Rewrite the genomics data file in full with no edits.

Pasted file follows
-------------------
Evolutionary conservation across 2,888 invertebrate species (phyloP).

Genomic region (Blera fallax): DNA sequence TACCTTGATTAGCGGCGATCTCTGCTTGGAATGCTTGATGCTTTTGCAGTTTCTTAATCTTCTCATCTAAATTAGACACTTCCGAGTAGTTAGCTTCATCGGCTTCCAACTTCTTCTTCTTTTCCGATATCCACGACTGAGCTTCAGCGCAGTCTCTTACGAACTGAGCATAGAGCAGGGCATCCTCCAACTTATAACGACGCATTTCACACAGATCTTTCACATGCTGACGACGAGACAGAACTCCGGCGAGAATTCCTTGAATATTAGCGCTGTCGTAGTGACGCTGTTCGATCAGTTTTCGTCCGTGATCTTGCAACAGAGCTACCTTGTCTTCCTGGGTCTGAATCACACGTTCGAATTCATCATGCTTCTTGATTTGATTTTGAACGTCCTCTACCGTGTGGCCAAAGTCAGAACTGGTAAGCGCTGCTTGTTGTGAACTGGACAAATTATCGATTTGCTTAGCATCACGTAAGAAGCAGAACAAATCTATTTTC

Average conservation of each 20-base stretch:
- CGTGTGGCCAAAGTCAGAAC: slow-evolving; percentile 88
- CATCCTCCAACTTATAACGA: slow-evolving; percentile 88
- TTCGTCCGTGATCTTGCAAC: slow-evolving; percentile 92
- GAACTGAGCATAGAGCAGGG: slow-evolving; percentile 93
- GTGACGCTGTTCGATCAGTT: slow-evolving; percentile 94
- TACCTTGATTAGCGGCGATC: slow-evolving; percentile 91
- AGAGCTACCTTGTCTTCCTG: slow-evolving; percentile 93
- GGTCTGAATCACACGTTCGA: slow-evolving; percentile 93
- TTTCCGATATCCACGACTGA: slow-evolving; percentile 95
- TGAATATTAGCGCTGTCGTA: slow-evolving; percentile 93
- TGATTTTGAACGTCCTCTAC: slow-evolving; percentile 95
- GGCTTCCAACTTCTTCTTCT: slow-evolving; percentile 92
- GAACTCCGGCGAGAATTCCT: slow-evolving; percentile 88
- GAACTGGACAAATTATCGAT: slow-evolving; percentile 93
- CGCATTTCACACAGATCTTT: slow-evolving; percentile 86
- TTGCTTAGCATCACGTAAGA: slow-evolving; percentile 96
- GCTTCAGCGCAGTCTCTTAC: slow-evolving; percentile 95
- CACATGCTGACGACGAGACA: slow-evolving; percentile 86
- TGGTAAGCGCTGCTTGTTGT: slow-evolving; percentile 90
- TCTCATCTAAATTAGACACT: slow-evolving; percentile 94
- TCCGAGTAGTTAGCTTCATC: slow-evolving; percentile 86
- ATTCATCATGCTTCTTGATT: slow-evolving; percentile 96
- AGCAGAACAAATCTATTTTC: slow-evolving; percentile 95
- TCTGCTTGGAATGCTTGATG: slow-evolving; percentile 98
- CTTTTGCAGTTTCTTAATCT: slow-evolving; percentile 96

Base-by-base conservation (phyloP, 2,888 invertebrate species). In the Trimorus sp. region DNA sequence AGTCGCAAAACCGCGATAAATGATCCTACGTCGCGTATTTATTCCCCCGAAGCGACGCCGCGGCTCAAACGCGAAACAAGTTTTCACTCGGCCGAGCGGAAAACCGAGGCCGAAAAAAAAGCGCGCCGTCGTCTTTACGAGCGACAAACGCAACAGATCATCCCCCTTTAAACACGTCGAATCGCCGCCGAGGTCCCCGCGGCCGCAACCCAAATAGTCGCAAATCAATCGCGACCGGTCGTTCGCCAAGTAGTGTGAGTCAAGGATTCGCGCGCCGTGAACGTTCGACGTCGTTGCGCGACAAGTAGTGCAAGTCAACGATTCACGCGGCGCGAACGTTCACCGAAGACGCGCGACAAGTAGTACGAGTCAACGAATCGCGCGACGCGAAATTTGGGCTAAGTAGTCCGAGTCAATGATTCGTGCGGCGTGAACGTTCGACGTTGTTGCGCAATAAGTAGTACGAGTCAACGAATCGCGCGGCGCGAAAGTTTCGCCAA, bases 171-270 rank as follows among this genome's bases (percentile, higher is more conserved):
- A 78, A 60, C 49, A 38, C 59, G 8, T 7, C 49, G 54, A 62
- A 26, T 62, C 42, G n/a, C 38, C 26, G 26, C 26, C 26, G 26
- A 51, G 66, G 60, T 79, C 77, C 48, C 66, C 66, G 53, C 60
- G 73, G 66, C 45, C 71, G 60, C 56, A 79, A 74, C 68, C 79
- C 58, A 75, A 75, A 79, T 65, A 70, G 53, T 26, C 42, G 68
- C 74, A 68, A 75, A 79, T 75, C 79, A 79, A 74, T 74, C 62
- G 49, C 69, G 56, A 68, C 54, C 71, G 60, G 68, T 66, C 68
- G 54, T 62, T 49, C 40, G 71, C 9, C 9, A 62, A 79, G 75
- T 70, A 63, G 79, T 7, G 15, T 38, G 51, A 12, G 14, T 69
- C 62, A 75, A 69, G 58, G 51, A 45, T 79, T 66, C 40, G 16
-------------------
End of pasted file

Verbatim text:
Evolutionary conservation across 2,888 invertebrate species (phyloP).

Genomic region (Blera fallax): DNA sequence TACCTTGATTAGCGGCGATCTCTGCTTGGAATGCTTGATGCTTTTGCAGTTTCTTAATCTTCTCATCTAAATTAGACACTTCCGAGTAGTTAGCTTCATCGGCTTCCAACTTCTTCTTCTTTTCCGATATCCACGACTGAGCTTCAGCGCAGTCTCTTACGAACTGAGCATAGAGCAGGGCATCCTCCAACTTATAACGACGCATTTCACACAGATCTTTCACATGCTGACGACGAGACAGAACTCCGGCGAGAATTCCTTGAATATTAGCGCTGTCGTAGTGACGCTGTTCGATCAGTTTTCGTCCGTGATCTTGCAACAGAGCTACCTTGTCTTCCTGGGTCTGAATCACACGTTCGAATTCATCATGCTTCTTGATTTGATTTTGAACGTCCTCTACCGTGTGGCCAAAGTCAGAACTGGTAAGCGCTGCTTGTTGTGAACTGGACAAATTATCGATTTGCTTAGCATCACGTAAGAAGCAGAACAAATCTATTTTC

Average conservation of each 20-base stretch:
- CGTGTGGCCAAAGTCAGAAC: slow-evolving; percentile 88
- CATCCTCCAACTTATAACGA: slow-evolving; percentile 88
- TTCGTCCGTGATCTTGCAAC: slow-evolving; percentile 92
- GAACTGAGCATAGAGCAGGG: slow-evolving; percentile 93
- GTGACGCTGTTCGATCAGTT: slow-evolving; percentile 94
- TACCTTGATTAGCGGCGATC: slow-evolving; percentile 91
- AGAGCTACCTTGTCTTCCTG: slow-evolving; percentile 93
- GGTCTGAATCACACGTTCGA: slow-evolving; percentile 93
- TTTCCGATATCCACGACTGA: slow-evolving; percentile 95
- TGAATATTAGCGCTGTCGTA: slow-evolving; percentile 93
- TGATTTTGAACGTCCTCTAC: slow-evolving; percentile 95
- GGCTTCCAACTTCTTCTTCT: slow-evolving; percentile 92
- GAACTCCGGCGAGAATTCCT: slow-evolving; percentile 88
- GAACTGGACAAATTATCGAT: slow-evolving; percentile 93
- CGCATTTCACACAGATCTTT: slow-evolving; percentile 86
- TTGCTTAGCATCACGTAAGA: slow-evolving; percentile 96
- GCTTCAGCGCAGTCTCTTAC: slow-evolving; percentile 95
- CACATGCTGACGACGAGACA: slow-evolving; percentile 86
- TGGTAAGCGCTGCTTGTTGT: slow-evolving; percentile 90
- TCTCATCTAAATTAGACACT: slow-evolving; percentile 94
- TCCGAGTAGTTAGCTTCATC: slow-evolving; percentile 86
- ATTCATCATGCTTCTTGATT: slow-evolving; percentile 96
- AGCAGAACAAATCTATTTTC: slow-evolving; percentile 95
- TCTGCTTGGAATGCTTGATG: slow-evolving; percentile 98
- CTTTTGCAGTTTCTTAATCT: slow-evolving; percentile 96

Base-by-base conservation (phyloP, 2,888 invertebrate species). In the Trimorus sp. region DNA sequence AGTCGCAAAACCGCGATAAATGATCCTACGTCGCGTATTTATTCCCCCGAAGCGACGCCGCGGCTCAAACGCGAAACAAGTTTTCACTCGGCCGAGCGGAAAACCGAGGCCGAAAAAAAAGCGCGCCGTCGTCTTTACGAGCGACAAACGCAACAGATCATCCCCCTTTAAACACGTCGAATCGCCGCCGAGGTCCCCGCGGCCGCAACCCAAATAGTCGCAAATCAATCGCGACCGGTCGTTCGCCAAGTAGTGTGAGTCAAGGATTCGCGCGCCGTGAACGTTCGACGTCGTTGCGCGACAAGTAGTGCAAGTCAACGATTCACGCGGCGCGAACGTTCACCGAAGACGCGCGACAAGTAGTACGAGTCAACGAATCGCGCGACGCGAAATTTGGGCTAAGTAGTCCGAGTCAATGATTCGTGCGGCGTGAACGTTCGACGTTGTTGCGCAATAAGTAGTACGAGTCAACGAATCGCGCGGCGCGAAAGTTTCGCCAA, bases 171-270 rank as follows among this genome's bases (percentile, higher is more conserved):
- A 78, A 60, C 49, A 38, C 59, G 8, T 7, C 49, G 54, A 62
- A 26, T 62, C 42, G n/a, C 38, C 26, G 26, C 26, C 26, G 26
- A 51, G 66, G 60, T 79, C 77, C 48, C 66, C 66, G 53, C 60
- G 73, G 66, C 45, C 71, G 60, C 56, A 79, A 74, C 68, C 79
- C 58, A 75, A 75, A 79, T 65, A 70, G 53, T 26, C 42, G 68
- C 74, A 68, A 75, A 79, T 75, C 79, A 79, A 74, T 74, C 62
- G 49, C 69, G 56, A 68, C 54, C 71, G 60, G 68, T 66, C 68
- G 54, T 62, T 49, C 40, G 71, C 9, C 9, A 62, A 79, G 75
- T 70, A 63, G 79, T 7, G 15, T 38, G 51, A 12, G 14, T 69
- C 62, A 75, A 69, G 58, G 51, A 45, T 79, T 66, C 40, G 16